Creditex founder plots new CDS SEF

A new credit default swaps exchange led by Creditex founder Sunil Hirani is set to launch in the US, pending approval from the Commodity Futures Trading Commission.

A new credit default swaps (CDS) exchange led by Creditex founder Sunil Hirani is set to launch in the US, pending approval from the Commodity Futures Trading Commission (CFTC). 

Called trueEX, the new platform would operate under the newly-created swap execution facilities (SEFs) designation as a contract market for swaps which are presently traded predominantly OTC. Having left CDS execution platform Creditex last year after selling the firm to IntercontinentalExchange, Hirani has assembled a staff of about 20 and is hoping to begin trading in New York early this year.

The creation of a lit exchange for CDSs would potentially increase transparency and reduce costs in the instrument, which until now has not been subject to extensive pre-trade price transparency. The ability for market participants to see prices on-screen is expected to benefit buy-side firms which would be better able to compare prices.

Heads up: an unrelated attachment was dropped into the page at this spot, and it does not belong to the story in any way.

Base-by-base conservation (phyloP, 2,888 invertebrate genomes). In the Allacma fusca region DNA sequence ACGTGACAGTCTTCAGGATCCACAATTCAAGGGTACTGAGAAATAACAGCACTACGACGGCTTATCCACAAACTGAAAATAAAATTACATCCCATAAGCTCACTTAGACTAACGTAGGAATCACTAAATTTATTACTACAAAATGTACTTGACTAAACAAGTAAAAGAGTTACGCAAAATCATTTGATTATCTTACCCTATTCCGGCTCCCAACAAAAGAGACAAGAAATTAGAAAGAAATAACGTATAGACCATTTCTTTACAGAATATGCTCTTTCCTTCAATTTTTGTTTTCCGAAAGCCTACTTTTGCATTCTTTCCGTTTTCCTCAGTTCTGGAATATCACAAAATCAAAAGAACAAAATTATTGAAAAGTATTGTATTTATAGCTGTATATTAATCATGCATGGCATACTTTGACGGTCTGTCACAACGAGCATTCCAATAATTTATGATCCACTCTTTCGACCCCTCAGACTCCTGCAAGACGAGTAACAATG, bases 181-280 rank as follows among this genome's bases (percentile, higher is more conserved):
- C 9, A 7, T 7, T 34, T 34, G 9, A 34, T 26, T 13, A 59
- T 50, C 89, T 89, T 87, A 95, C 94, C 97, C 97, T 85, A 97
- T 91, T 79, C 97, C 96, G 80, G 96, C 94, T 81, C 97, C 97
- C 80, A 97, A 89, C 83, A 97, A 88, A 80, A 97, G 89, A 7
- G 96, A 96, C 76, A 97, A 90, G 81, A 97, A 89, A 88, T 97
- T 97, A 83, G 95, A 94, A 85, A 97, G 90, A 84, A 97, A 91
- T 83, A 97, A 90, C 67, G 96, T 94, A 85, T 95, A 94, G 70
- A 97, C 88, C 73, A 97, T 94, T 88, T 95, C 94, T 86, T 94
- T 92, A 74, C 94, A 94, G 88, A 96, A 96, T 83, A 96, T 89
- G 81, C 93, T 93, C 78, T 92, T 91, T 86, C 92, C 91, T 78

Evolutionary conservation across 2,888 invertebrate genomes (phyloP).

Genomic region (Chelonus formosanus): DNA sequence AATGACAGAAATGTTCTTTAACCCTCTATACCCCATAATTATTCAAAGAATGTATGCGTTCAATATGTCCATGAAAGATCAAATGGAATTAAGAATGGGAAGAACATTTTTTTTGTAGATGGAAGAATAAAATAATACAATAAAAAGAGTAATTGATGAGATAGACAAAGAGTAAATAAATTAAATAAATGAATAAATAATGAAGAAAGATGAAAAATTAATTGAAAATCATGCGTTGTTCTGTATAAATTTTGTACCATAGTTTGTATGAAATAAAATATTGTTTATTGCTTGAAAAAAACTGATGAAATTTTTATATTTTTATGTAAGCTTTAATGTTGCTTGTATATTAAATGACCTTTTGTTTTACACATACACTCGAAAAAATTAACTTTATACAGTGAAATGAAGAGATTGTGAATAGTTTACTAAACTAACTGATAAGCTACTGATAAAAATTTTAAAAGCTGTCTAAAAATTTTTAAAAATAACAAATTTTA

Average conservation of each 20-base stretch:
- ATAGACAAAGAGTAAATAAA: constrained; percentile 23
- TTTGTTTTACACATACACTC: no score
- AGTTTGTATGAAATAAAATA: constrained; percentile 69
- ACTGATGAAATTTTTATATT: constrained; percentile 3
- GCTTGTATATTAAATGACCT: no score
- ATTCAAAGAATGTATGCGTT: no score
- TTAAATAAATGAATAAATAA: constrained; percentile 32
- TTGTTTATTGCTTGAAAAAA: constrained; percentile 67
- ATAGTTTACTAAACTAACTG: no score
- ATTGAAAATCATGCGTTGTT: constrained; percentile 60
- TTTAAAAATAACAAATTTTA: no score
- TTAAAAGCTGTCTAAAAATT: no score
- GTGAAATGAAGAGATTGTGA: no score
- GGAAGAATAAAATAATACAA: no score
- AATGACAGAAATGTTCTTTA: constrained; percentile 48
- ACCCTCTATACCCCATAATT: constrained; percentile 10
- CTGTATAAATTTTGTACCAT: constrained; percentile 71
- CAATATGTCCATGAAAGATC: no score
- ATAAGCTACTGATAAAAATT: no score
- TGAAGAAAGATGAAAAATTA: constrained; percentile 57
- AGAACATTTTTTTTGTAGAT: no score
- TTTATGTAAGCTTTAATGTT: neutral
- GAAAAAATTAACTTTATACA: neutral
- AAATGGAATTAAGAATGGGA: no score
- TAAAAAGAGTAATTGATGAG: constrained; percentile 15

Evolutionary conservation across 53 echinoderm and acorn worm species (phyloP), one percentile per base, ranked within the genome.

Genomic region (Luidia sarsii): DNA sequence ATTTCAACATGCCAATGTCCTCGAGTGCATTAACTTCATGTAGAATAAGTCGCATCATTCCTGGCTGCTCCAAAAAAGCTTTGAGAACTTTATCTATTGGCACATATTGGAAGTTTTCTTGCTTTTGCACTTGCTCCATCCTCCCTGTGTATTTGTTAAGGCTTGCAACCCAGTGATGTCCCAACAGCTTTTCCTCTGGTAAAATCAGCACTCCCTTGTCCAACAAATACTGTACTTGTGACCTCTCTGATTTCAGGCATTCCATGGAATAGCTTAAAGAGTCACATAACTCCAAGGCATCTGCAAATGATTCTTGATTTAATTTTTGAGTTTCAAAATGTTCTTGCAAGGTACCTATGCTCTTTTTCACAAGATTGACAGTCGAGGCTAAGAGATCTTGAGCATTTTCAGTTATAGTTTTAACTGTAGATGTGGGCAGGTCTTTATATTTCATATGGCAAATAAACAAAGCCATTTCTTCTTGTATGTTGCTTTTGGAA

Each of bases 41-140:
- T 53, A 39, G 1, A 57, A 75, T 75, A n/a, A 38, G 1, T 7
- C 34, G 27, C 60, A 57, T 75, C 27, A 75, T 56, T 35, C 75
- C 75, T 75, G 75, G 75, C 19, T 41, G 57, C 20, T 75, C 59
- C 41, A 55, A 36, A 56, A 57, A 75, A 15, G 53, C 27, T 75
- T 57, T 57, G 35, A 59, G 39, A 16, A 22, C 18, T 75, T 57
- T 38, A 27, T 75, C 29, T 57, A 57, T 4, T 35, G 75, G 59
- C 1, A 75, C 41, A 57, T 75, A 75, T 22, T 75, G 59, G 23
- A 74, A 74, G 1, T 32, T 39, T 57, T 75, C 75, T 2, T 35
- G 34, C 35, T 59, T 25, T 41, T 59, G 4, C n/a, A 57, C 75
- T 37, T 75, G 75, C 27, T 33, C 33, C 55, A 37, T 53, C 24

“This is an effort to bring transparency, standardisation and a regulated platform to the over-the-counter derivatives markets,” Hirani told media outlets.

Under the Dodd-Frank Act, many currently OTC-traded derivatives will be moved on-exchange to SEFs as part of a G20-mandated reform of the international swaps market.

Hirani met with CFTC commissioner Scott O’Malia on 1 February to discuss his new platform’s application. Other operators have already sought to capitalise on the legislation by preparing their own SEFs. Based in New Jersey, TeraExchange established a central limit order book for OTC cleared derivatives in Q4 2011.

The final rules of operation for SEFs are yet to be finalised. Although US regulators expect to begin the implementation of SEF trading mandates by the third quarter of 2012, over 80% of market participants do not expect implementation until 2013, according to a recent study by financial research firm TABB Group.